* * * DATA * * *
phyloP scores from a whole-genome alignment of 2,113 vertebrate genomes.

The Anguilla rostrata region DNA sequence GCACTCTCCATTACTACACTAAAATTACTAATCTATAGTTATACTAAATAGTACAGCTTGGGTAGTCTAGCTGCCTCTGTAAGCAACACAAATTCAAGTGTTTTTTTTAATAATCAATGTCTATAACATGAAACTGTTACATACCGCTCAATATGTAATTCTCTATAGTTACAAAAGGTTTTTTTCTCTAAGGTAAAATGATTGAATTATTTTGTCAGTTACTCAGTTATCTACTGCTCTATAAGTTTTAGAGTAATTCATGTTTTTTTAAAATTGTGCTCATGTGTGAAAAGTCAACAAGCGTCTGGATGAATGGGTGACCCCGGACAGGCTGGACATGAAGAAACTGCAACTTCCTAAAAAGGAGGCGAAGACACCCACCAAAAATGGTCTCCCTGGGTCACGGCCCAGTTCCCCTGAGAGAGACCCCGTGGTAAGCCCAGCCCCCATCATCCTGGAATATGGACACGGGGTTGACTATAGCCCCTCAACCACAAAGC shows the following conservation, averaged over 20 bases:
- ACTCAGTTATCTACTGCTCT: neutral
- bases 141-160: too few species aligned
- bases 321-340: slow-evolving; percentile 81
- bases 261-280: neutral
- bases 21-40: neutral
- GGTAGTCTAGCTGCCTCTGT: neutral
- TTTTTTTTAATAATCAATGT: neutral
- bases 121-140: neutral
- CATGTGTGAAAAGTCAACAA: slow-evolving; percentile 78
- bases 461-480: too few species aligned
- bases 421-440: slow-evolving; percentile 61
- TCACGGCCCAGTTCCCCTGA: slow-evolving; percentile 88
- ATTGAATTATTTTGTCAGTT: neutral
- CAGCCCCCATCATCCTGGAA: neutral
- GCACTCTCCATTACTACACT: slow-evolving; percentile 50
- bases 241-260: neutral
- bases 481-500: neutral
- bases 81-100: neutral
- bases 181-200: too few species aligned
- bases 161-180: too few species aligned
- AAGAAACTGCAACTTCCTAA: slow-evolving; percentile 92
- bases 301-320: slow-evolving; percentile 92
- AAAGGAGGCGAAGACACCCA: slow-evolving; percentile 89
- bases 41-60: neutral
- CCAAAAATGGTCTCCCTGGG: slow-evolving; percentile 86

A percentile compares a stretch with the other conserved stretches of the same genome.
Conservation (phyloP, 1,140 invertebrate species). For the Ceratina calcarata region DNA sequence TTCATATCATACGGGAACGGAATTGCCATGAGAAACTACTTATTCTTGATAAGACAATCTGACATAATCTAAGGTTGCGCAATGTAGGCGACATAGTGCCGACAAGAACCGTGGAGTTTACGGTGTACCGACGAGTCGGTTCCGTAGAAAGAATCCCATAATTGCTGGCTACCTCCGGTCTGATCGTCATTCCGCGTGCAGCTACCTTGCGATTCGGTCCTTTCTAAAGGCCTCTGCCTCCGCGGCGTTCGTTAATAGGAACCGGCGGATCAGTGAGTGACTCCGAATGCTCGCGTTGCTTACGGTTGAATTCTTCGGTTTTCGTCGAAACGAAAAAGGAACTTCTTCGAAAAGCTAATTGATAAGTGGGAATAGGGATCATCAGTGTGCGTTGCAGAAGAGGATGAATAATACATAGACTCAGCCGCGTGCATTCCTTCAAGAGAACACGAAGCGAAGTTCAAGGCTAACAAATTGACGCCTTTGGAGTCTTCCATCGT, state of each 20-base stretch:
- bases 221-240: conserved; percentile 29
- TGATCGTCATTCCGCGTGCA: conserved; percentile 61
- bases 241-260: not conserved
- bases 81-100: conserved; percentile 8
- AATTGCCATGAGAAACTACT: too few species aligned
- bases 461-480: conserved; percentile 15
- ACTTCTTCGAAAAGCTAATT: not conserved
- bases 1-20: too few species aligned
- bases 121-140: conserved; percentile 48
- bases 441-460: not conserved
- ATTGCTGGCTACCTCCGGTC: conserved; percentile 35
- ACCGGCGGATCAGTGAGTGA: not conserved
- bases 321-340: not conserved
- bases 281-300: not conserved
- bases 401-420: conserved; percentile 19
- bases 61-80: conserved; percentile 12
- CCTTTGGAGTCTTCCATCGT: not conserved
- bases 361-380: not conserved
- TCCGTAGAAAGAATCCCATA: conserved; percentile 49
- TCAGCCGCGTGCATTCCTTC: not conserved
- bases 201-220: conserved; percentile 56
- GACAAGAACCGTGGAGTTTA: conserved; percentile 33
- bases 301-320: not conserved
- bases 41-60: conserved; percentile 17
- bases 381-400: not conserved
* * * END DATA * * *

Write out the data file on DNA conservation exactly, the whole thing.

phyloP scores from a whole-genome alignment of 2,113 vertebrate genomes.

The Anguilla rostrata region DNA sequence GCACTCTCCATTACTACACTAAAATTACTAATCTATAGTTATACTAAATAGTACAGCTTGGGTAGTCTAGCTGCCTCTGTAAGCAACACAAATTCAAGTGTTTTTTTTAATAATCAATGTCTATAACATGAAACTGTTACATACCGCTCAATATGTAATTCTCTATAGTTACAAAAGGTTTTTTTCTCTAAGGTAAAATGATTGAATTATTTTGTCAGTTACTCAGTTATCTACTGCTCTATAAGTTTTAGAGTAATTCATGTTTTTTTAAAATTGTGCTCATGTGTGAAAAGTCAACAAGCGTCTGGATGAATGGGTGACCCCGGACAGGCTGGACATGAAGAAACTGCAACTTCCTAAAAAGGAGGCGAAGACACCCACCAAAAATGGTCTCCCTGGGTCACGGCCCAGTTCCCCTGAGAGAGACCCCGTGGTAAGCCCAGCCCCCATCATCCTGGAATATGGACACGGGGTTGACTATAGCCCCTCAACCACAAAGC shows the following conservation, averaged over 20 bases:
- ACTCAGTTATCTACTGCTCT: neutral
- bases 141-160: too few species aligned
- bases 321-340: slow-evolving; percentile 81
- bases 261-280: neutral
- bases 21-40: neutral
- GGTAGTCTAGCTGCCTCTGT: neutral
- TTTTTTTTAATAATCAATGT: neutral
- bases 121-140: neutral
- CATGTGTGAAAAGTCAACAA: slow-evolving; percentile 78
- bases 461-480: too few species aligned
- bases 421-440: slow-evolving; percentile 61
- TCACGGCCCAGTTCCCCTGA: slow-evolving; percentile 88
- ATTGAATTATTTTGTCAGTT: neutral
- CAGCCCCCATCATCCTGGAA: neutral
- GCACTCTCCATTACTACACT: slow-evolving; percentile 50
- bases 241-260: neutral
- bases 481-500: neutral
- bases 81-100: neutral
- bases 181-200: too few species aligned
- bases 161-180: too few species aligned
- AAGAAACTGCAACTTCCTAA: slow-evolving; percentile 92
- bases 301-320: slow-evolving; percentile 92
- AAAGGAGGCGAAGACACCCA: slow-evolving; percentile 89
- bases 41-60: neutral
- CCAAAAATGGTCTCCCTGGG: slow-evolving; percentile 86

A percentile compares a stretch with the other conserved stretches of the same genome.
Conservation (phyloP, 1,140 invertebrate species). For the Ceratina calcarata region DNA sequence TTCATATCATACGGGAACGGAATTGCCATGAGAAACTACTTATTCTTGATAAGACAATCTGACATAATCTAAGGTTGCGCAATGTAGGCGACATAGTGCCGACAAGAACCGTGGAGTTTACGGTGTACCGACGAGTCGGTTCCGTAGAAAGAATCCCATAATTGCTGGCTACCTCCGGTCTGATCGTCATTCCGCGTGCAGCTACCTTGCGATTCGGTCCTTTCTAAAGGCCTCTGCCTCCGCGGCGTTCGTTAATAGGAACCGGCGGATCAGTGAGTGACTCCGAATGCTCGCGTTGCTTACGGTTGAATTCTTCGGTTTTCGTCGAAACGAAAAAGGAACTTCTTCGAAAAGCTAATTGATAAGTGGGAATAGGGATCATCAGTGTGCGTTGCAGAAGAGGATGAATAATACATAGACTCAGCCGCGTGCATTCCTTCAAGAGAACACGAAGCGAAGTTCAAGGCTAACAAATTGACGCCTTTGGAGTCTTCCATCGT, state of each 20-base stretch:
- bases 221-240: conserved; percentile 29
- TGATCGTCATTCCGCGTGCA: conserved; percentile 61
- bases 241-260: not conserved
- bases 81-100: conserved; percentile 8
- AATTGCCATGAGAAACTACT: too few species aligned
- bases 461-480: conserved; percentile 15
- ACTTCTTCGAAAAGCTAATT: not conserved
- bases 1-20: too few species aligned
- bases 121-140: conserved; percentile 48
- bases 441-460: not conserved
- ATTGCTGGCTACCTCCGGTC: conserved; percentile 35
- ACCGGCGGATCAGTGAGTGA: not conserved
- bases 321-340: not conserved
- bases 281-300: not conserved
- bases 401-420: conserved; percentile 19
- bases 61-80: conserved; percentile 12
- CCTTTGGAGTCTTCCATCGT: not conserved
- bases 361-380: not conserved
- TCCGTAGAAAGAATCCCATA: conserved; percentile 49
- TCAGCCGCGTGCATTCCTTC: not conserved
- bases 201-220: conserved; percentile 56
- GACAAGAACCGTGGAGTTTA: conserved; percentile 33
- bases 301-320: not conserved
- bases 41-60: conserved; percentile 17
- bases 381-400: not conserved